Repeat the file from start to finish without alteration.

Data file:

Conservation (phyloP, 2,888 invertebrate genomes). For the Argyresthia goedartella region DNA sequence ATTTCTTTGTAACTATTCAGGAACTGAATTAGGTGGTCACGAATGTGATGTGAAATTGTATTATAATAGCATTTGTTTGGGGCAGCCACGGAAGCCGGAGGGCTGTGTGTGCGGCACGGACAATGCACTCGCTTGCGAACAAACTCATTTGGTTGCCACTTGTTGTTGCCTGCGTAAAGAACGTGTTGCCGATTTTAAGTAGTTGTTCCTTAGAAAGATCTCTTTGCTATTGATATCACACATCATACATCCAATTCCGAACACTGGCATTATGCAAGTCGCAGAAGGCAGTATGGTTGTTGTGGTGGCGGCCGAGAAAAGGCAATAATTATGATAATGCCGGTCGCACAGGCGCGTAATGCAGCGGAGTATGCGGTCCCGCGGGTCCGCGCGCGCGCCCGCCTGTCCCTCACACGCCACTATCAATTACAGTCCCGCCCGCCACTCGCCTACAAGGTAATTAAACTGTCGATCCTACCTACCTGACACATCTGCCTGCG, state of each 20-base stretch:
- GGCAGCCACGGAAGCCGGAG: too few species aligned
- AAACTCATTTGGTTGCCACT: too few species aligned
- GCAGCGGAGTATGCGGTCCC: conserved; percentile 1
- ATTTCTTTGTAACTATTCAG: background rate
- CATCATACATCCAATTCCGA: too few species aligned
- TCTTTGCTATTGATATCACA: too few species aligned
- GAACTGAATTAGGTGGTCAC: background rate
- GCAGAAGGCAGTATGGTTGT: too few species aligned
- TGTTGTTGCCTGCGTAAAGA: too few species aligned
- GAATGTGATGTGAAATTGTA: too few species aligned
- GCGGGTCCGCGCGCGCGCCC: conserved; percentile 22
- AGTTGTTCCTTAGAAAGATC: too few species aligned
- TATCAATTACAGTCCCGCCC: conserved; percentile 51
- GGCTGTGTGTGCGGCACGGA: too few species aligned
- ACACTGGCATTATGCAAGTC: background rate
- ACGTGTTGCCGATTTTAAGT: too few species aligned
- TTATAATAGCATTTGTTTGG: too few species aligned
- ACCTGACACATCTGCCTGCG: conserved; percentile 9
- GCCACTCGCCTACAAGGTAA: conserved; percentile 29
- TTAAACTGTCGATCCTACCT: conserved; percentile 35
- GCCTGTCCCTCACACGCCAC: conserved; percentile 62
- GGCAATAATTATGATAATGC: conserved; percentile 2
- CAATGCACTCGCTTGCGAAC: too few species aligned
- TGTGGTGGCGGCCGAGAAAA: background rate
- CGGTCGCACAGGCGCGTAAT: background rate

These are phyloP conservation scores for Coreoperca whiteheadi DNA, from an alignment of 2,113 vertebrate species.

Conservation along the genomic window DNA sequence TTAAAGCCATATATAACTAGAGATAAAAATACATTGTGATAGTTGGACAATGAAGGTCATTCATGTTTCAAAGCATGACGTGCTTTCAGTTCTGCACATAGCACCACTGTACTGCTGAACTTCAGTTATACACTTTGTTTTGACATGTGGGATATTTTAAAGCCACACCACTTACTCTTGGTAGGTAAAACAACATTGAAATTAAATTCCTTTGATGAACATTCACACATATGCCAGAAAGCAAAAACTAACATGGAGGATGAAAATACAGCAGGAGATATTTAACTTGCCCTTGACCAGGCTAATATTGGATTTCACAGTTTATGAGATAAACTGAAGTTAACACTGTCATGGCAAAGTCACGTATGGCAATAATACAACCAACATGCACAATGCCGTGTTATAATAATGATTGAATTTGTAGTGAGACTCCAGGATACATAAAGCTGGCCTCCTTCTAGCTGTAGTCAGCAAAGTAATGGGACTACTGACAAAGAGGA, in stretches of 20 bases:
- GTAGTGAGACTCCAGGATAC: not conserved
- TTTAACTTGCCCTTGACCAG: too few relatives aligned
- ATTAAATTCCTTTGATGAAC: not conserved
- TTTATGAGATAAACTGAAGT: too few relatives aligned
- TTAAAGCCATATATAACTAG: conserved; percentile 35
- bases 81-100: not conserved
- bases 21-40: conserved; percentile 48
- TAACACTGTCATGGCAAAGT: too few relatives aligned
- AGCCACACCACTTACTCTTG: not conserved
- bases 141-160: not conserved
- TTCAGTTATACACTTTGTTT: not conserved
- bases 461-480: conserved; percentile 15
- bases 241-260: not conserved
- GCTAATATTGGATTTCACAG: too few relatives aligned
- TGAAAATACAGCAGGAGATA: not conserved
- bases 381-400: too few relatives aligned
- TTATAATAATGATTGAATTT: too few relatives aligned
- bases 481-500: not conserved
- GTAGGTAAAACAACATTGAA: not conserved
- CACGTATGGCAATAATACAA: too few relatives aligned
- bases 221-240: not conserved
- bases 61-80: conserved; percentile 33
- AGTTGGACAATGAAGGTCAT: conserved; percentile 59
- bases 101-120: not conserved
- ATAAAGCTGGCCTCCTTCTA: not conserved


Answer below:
Conservation (phyloP, 2,888 invertebrate genomes). For the Argyresthia goedartella region DNA sequence ATTTCTTTGTAACTATTCAGGAACTGAATTAGGTGGTCACGAATGTGATGTGAAATTGTATTATAATAGCATTTGTTTGGGGCAGCCACGGAAGCCGGAGGGCTGTGTGTGCGGCACGGACAATGCACTCGCTTGCGAACAAACTCATTTGGTTGCCACTTGTTGTTGCCTGCGTAAAGAACGTGTTGCCGATTTTAAGTAGTTGTTCCTTAGAAAGATCTCTTTGCTATTGATATCACACATCATACATCCAATTCCGAACACTGGCATTATGCAAGTCGCAGAAGGCAGTATGGTTGTTGTGGTGGCGGCCGAGAAAAGGCAATAATTATGATAATGCCGGTCGCACAGGCGCGTAATGCAGCGGAGTATGCGGTCCCGCGGGTCCGCGCGCGCGCCCGCCTGTCCCTCACACGCCACTATCAATTACAGTCCCGCCCGCCACTCGCCTACAAGGTAATTAAACTGTCGATCCTACCTACCTGACACATCTGCCTGCG, state of each 20-base stretch:
- GGCAGCCACGGAAGCCGGAG: too few species aligned
- AAACTCATTTGGTTGCCACT: too few species aligned
- GCAGCGGAGTATGCGGTCCC: conserved; percentile 1
- ATTTCTTTGTAACTATTCAG: background rate
- CATCATACATCCAATTCCGA: too few species aligned
- TCTTTGCTATTGATATCACA: too few species aligned
- GAACTGAATTAGGTGGTCAC: background rate
- GCAGAAGGCAGTATGGTTGT: too few species aligned
- TGTTGTTGCCTGCGTAAAGA: too few species aligned
- GAATGTGATGTGAAATTGTA: too few species aligned
- GCGGGTCCGCGCGCGCGCCC: conserved; percentile 22
- AGTTGTTCCTTAGAAAGATC: too few species aligned
- TATCAATTACAGTCCCGCCC: conserved; percentile 51
- GGCTGTGTGTGCGGCACGGA: too few species aligned
- ACACTGGCATTATGCAAGTC: background rate
- ACGTGTTGCCGATTTTAAGT: too few species aligned
- TTATAATAGCATTTGTTTGG: too few species aligned
- ACCTGACACATCTGCCTGCG: conserved; percentile 9
- GCCACTCGCCTACAAGGTAA: conserved; percentile 29
- TTAAACTGTCGATCCTACCT: conserved; percentile 35
- GCCTGTCCCTCACACGCCAC: conserved; percentile 62
- GGCAATAATTATGATAATGC: conserved; percentile 2
- CAATGCACTCGCTTGCGAAC: too few species aligned
- TGTGGTGGCGGCCGAGAAAA: background rate
- CGGTCGCACAGGCGCGTAAT: background rate

These are phyloP conservation scores for Coreoperca whiteheadi DNA, from an alignment of 2,113 vertebrate species.

Conservation along the genomic window DNA sequence TTAAAGCCATATATAACTAGAGATAAAAATACATTGTGATAGTTGGACAATGAAGGTCATTCATGTTTCAAAGCATGACGTGCTTTCAGTTCTGCACATAGCACCACTGTACTGCTGAACTTCAGTTATACACTTTGTTTTGACATGTGGGATATTTTAAAGCCACACCACTTACTCTTGGTAGGTAAAACAACATTGAAATTAAATTCCTTTGATGAACATTCACACATATGCCAGAAAGCAAAAACTAACATGGAGGATGAAAATACAGCAGGAGATATTTAACTTGCCCTTGACCAGGCTAATATTGGATTTCACAGTTTATGAGATAAACTGAAGTTAACACTGTCATGGCAAAGTCACGTATGGCAATAATACAACCAACATGCACAATGCCGTGTTATAATAATGATTGAATTTGTAGTGAGACTCCAGGATACATAAAGCTGGCCTCCTTCTAGCTGTAGTCAGCAAAGTAATGGGACTACTGACAAAGAGGA, in stretches of 20 bases:
- GTAGTGAGACTCCAGGATAC: not conserved
- TTTAACTTGCCCTTGACCAG: too few relatives aligned
- ATTAAATTCCTTTGATGAAC: not conserved
- TTTATGAGATAAACTGAAGT: too few relatives aligned
- TTAAAGCCATATATAACTAG: conserved; percentile 35
- bases 81-100: not conserved
- bases 21-40: conserved; percentile 48
- TAACACTGTCATGGCAAAGT: too few relatives aligned
- AGCCACACCACTTACTCTTG: not conserved
- bases 141-160: not conserved
- TTCAGTTATACACTTTGTTT: not conserved
- bases 461-480: conserved; percentile 15
- bases 241-260: not conserved
- GCTAATATTGGATTTCACAG: too few relatives aligned
- TGAAAATACAGCAGGAGATA: not conserved
- bases 381-400: too few relatives aligned
- TTATAATAATGATTGAATTT: too few relatives aligned
- bases 481-500: not conserved
- GTAGGTAAAACAACATTGAA: not conserved
- CACGTATGGCAATAATACAA: too few relatives aligned
- bases 221-240: not conserved
- bases 61-80: conserved; percentile 33
- AGTTGGACAATGAAGGTCAT: conserved; percentile 59
- bases 101-120: not conserved
- ATAAAGCTGGCCTCCTTCTA: not conserved